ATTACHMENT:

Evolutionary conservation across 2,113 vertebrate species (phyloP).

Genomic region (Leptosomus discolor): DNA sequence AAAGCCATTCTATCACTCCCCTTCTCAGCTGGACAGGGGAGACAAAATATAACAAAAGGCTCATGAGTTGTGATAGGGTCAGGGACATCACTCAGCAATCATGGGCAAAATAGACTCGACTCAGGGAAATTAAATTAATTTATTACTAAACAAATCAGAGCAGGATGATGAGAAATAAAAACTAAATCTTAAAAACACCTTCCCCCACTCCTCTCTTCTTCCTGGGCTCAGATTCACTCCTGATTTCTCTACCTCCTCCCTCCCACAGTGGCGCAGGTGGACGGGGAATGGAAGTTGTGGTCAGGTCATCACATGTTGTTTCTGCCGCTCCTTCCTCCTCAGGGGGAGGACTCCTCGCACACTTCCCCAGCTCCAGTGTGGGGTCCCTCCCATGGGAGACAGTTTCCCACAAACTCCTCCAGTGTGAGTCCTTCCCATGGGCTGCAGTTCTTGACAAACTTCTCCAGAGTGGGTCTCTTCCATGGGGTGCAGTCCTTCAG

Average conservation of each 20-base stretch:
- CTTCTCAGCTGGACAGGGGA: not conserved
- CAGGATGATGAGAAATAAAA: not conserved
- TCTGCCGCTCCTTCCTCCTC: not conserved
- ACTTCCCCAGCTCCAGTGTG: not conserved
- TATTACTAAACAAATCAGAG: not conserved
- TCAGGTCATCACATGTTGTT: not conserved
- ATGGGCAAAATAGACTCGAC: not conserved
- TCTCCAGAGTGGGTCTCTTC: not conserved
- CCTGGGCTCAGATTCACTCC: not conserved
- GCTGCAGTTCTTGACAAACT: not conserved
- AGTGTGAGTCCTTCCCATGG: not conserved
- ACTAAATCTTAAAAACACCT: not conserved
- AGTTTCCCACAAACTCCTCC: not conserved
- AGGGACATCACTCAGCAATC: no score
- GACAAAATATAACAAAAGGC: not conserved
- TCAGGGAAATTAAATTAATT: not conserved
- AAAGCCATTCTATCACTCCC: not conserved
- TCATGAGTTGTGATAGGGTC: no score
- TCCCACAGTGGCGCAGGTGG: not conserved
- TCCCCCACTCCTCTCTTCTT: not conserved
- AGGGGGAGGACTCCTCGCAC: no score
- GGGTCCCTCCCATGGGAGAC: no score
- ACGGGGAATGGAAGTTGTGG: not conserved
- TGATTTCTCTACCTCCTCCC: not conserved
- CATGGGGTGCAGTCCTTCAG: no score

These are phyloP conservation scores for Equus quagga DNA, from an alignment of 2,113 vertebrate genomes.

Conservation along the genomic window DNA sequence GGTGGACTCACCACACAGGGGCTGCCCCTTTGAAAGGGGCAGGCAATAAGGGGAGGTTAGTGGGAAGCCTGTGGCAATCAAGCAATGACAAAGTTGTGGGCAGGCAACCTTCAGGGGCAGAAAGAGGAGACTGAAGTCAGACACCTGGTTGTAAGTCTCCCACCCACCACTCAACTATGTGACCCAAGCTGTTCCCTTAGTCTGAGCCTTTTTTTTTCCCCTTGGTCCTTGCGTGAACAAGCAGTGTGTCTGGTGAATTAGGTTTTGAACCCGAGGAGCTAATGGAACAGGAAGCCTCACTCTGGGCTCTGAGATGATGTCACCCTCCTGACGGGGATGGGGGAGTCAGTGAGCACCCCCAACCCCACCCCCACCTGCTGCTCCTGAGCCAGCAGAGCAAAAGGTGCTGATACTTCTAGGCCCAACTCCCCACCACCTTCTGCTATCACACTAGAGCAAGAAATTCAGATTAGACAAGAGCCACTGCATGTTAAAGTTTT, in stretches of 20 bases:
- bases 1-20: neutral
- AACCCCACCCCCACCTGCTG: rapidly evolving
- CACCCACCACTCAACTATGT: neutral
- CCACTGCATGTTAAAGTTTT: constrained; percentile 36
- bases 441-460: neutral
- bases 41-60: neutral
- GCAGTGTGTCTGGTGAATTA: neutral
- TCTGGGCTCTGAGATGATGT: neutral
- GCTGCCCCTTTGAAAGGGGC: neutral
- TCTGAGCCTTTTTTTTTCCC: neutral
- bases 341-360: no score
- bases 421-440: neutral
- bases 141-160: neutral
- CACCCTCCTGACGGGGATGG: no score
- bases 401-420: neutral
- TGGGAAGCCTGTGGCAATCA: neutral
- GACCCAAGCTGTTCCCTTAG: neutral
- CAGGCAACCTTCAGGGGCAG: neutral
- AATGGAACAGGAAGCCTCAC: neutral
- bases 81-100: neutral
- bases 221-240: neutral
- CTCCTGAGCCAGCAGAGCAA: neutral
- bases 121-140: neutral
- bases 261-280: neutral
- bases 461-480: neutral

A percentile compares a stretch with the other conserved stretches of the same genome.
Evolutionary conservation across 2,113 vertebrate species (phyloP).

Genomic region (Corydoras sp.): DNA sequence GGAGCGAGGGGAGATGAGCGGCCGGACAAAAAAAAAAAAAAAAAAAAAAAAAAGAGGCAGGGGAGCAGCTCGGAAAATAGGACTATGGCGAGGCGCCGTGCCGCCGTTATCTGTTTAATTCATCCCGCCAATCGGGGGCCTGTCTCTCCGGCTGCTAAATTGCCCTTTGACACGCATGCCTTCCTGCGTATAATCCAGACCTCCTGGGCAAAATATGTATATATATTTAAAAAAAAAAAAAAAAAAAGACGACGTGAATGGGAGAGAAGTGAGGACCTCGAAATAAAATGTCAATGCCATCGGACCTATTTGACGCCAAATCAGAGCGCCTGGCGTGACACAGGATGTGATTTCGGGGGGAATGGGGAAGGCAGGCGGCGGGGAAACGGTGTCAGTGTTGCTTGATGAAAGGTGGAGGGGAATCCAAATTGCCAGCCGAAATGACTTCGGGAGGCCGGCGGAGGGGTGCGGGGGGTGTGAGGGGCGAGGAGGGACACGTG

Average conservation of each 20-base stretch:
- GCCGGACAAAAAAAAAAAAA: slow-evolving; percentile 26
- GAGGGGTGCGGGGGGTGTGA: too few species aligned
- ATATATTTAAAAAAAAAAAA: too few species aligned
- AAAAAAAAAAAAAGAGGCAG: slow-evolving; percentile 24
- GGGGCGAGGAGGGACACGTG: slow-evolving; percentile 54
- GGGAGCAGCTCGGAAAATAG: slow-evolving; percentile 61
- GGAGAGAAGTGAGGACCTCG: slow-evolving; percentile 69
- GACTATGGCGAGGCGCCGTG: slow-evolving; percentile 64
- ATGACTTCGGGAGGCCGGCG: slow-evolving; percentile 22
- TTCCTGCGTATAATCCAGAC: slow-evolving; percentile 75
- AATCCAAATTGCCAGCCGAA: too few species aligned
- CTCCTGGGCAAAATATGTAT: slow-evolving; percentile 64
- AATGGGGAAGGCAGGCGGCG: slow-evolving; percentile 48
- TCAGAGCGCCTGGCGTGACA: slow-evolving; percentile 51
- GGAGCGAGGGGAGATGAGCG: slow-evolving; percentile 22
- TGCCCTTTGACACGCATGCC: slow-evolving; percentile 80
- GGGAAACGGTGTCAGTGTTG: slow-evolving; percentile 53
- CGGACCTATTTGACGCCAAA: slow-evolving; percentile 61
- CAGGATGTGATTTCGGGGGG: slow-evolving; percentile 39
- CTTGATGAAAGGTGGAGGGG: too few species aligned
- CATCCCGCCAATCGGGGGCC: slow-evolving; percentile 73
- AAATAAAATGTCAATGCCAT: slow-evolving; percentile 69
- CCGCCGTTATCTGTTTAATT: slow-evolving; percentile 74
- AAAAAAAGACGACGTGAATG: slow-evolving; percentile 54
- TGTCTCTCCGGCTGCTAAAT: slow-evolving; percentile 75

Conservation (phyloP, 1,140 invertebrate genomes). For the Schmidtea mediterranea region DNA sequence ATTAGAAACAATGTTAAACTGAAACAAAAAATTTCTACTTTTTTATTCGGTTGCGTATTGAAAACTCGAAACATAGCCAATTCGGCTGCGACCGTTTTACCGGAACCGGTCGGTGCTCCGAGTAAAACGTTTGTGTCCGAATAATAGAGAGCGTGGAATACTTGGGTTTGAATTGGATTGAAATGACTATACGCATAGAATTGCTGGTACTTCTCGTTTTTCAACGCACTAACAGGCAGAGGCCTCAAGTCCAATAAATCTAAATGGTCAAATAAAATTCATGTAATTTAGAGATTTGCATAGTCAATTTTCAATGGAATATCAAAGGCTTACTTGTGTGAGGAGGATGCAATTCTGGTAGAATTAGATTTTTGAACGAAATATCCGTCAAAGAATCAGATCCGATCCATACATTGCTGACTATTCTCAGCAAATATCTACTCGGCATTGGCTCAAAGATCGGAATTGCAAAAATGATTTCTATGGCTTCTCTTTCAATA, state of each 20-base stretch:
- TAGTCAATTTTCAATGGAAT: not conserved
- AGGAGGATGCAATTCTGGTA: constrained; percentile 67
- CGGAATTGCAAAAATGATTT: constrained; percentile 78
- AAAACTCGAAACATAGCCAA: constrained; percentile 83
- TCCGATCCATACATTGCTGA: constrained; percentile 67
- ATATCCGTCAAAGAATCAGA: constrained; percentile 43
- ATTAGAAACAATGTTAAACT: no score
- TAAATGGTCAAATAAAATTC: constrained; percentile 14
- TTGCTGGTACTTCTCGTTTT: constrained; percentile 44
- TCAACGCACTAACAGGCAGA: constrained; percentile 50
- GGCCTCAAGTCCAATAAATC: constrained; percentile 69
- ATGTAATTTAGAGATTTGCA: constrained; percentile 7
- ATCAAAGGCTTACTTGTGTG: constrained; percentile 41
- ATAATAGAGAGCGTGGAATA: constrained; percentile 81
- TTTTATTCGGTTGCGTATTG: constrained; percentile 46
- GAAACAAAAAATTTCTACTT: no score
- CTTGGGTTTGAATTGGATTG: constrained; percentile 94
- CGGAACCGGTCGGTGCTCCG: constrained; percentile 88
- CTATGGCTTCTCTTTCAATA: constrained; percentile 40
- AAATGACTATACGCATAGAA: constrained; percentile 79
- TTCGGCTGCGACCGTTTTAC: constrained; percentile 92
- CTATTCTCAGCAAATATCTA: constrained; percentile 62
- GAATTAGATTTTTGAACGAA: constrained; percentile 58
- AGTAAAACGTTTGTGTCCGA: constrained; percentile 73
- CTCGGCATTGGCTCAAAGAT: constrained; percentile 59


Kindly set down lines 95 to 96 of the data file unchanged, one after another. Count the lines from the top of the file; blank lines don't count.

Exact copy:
- TCAACGCACTAACAGGCAGA: constrained; percentile 50
- GGCCTCAAGTCCAATAAATC: constrained; percentile 69